Changes to the small claims procedure in Spain
On the 4th of May 2010, the reform of the Procedural Law under Law 13/2009 actively came into being. While there are many new areas to be discussed under this law we wish first and foremost to address the issue of the proceso monitorio or small claims procedure. At the root of this reform one has seen the considerable extension of the ambit of the application of the law, debts of up to €250,000 can now be recovered under the reformed legislation whereas up until this date the maximum recoverable under law was €30,000.
The proceso monitorio is a very straightforward legal process which deals with the recovery of debts not exceeding €250,000. The debts must always relate to monetary debts, must be proven and must be clearly vouched. There is no necessity to engage a lawyer or a procurador in this type of legal action.
The principal changes brought in under the aforementioned law can by synopsized in the following manner:
- The maximum amount which can be recovered under the process has been increased to €250,000
- The Secretario Judicial has the requisite power to admit the initial pleading/claim; however the matter can be passed to a Judge where the Secreatrio does not believe the necessary proofs are in place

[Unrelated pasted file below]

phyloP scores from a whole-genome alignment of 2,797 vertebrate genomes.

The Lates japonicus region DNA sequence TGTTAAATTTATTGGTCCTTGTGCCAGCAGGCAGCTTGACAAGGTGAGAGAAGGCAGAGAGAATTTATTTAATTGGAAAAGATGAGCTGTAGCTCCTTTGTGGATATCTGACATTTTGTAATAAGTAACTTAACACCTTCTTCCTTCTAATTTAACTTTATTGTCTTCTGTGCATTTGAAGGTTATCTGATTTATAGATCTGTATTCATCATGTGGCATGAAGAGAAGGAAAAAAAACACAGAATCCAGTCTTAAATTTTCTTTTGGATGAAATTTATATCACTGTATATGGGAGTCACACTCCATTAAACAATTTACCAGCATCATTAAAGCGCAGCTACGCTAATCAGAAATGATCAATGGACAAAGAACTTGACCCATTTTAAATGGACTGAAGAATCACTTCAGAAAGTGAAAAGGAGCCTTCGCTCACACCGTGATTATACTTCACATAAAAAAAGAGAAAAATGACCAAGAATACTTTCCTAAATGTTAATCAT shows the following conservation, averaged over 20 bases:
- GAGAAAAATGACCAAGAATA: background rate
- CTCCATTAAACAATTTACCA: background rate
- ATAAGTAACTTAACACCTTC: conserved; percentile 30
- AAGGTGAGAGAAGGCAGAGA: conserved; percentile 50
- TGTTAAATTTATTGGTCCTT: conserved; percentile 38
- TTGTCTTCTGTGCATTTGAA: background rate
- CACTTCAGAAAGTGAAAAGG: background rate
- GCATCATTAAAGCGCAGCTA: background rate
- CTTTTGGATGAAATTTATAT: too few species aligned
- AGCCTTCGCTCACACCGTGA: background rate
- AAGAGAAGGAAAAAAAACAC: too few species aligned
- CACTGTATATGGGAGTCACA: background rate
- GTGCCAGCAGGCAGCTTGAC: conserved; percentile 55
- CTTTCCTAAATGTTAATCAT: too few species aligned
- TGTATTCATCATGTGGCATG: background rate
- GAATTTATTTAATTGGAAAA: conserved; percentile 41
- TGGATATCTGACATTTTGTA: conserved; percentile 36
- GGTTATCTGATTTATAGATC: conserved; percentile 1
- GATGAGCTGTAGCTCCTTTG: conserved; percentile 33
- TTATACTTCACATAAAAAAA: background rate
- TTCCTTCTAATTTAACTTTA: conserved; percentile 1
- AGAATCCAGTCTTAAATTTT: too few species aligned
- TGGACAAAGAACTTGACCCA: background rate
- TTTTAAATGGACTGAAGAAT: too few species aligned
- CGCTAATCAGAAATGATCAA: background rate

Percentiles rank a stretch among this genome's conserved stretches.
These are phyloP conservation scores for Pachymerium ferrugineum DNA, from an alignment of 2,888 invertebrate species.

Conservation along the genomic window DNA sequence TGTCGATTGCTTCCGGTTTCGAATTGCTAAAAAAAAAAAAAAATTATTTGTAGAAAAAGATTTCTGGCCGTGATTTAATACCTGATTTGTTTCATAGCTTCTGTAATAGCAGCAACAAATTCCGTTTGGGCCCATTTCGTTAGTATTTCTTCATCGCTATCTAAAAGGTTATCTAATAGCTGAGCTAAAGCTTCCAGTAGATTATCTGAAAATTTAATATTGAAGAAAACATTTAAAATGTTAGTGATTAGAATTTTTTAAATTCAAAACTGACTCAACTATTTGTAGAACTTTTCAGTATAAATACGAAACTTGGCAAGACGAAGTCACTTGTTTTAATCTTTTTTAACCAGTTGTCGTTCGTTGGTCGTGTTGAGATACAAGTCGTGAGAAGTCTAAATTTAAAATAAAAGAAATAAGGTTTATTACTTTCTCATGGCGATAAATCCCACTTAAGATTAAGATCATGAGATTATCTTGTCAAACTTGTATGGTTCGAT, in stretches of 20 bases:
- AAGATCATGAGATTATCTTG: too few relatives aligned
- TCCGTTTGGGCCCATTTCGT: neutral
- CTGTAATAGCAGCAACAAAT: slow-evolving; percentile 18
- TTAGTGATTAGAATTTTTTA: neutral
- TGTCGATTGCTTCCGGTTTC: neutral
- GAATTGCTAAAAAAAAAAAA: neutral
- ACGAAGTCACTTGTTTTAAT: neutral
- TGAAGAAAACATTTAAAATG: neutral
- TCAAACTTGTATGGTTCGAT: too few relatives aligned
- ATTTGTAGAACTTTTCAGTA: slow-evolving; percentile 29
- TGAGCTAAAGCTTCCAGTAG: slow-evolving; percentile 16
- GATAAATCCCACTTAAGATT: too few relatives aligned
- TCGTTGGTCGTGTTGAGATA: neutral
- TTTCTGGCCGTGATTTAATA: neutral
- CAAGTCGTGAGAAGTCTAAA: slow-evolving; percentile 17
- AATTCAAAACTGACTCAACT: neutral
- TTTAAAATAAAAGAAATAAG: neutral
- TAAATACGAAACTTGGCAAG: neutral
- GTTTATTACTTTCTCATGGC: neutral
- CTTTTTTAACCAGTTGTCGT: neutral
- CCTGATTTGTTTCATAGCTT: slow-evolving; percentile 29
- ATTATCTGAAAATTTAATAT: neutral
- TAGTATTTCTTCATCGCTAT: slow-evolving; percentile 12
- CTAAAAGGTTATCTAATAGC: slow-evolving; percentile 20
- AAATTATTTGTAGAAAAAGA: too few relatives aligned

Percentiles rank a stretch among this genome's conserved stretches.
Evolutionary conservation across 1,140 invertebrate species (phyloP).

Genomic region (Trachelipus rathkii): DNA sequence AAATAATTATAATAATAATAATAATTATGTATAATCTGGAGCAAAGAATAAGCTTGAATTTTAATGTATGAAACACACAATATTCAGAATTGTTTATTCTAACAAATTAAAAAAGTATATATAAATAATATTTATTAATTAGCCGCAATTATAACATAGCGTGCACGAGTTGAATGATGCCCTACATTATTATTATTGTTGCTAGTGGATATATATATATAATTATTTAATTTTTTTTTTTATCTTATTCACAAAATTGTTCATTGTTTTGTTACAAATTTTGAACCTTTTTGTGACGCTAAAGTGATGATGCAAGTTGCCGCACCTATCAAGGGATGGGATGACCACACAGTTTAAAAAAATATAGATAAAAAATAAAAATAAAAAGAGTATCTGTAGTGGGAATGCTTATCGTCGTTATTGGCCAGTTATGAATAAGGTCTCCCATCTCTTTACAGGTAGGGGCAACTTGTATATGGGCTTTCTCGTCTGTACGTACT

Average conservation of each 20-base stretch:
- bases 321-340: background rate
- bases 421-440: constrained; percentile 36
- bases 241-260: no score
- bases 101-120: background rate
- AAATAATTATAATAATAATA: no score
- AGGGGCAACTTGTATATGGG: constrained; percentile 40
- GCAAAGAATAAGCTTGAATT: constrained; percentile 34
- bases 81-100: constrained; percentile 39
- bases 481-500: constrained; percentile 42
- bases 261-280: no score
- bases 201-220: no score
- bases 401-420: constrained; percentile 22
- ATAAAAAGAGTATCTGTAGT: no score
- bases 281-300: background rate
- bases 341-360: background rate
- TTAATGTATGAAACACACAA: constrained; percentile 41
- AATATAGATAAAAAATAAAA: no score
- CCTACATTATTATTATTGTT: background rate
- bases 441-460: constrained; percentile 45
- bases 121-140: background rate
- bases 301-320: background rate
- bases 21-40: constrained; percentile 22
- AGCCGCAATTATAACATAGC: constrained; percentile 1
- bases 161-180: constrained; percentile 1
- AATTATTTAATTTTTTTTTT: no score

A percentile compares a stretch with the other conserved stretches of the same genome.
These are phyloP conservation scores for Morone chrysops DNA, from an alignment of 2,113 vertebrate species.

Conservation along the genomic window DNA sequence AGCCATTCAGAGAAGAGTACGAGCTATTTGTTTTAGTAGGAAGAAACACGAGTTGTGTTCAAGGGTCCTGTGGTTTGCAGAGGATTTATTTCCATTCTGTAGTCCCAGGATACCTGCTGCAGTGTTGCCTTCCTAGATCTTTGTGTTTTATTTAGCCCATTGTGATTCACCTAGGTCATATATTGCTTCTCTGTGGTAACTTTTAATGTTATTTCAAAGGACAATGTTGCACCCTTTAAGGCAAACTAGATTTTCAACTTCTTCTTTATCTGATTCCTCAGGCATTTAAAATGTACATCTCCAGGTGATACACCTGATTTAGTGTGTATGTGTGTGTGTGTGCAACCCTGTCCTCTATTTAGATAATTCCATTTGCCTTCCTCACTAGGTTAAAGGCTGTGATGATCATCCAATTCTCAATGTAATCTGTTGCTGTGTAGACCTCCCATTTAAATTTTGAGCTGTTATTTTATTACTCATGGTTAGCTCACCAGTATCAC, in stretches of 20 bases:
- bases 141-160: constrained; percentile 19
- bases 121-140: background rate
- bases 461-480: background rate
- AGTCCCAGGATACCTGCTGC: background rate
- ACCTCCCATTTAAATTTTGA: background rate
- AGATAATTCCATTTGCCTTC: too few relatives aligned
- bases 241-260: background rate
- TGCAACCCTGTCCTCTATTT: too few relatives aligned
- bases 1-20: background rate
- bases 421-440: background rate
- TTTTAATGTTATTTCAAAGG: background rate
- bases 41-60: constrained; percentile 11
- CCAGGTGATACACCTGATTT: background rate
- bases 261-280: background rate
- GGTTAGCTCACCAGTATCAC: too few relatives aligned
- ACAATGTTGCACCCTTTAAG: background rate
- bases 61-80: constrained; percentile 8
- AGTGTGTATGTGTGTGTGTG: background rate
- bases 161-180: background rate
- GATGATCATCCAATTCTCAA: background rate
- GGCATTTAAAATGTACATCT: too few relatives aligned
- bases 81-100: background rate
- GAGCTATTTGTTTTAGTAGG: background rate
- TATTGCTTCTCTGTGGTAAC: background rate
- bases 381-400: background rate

- The intentions of the parties as set out in the contract can be submitted to hearing, the domicile of the debtor dictating jurisdiction
- The parties cannot agree to pursue the via edictal save in cases where the debt relates to the collection of Communidad costs
- Where the debtor opposes the claim the Secretario Judicial will set a date for a verbal decision in cases where the debt does not exceed 6000, if the debt exceeds the said amount then the normal judicial process will apply with the necessary pleadings to be lodged
- In cases where the debtor opposes the action and where the amount claimed exceeds €6000 and where the creditor does not submit a demand within one month the Secretario Judicial will direct un derecto de archivo
This article is not considered as legal advice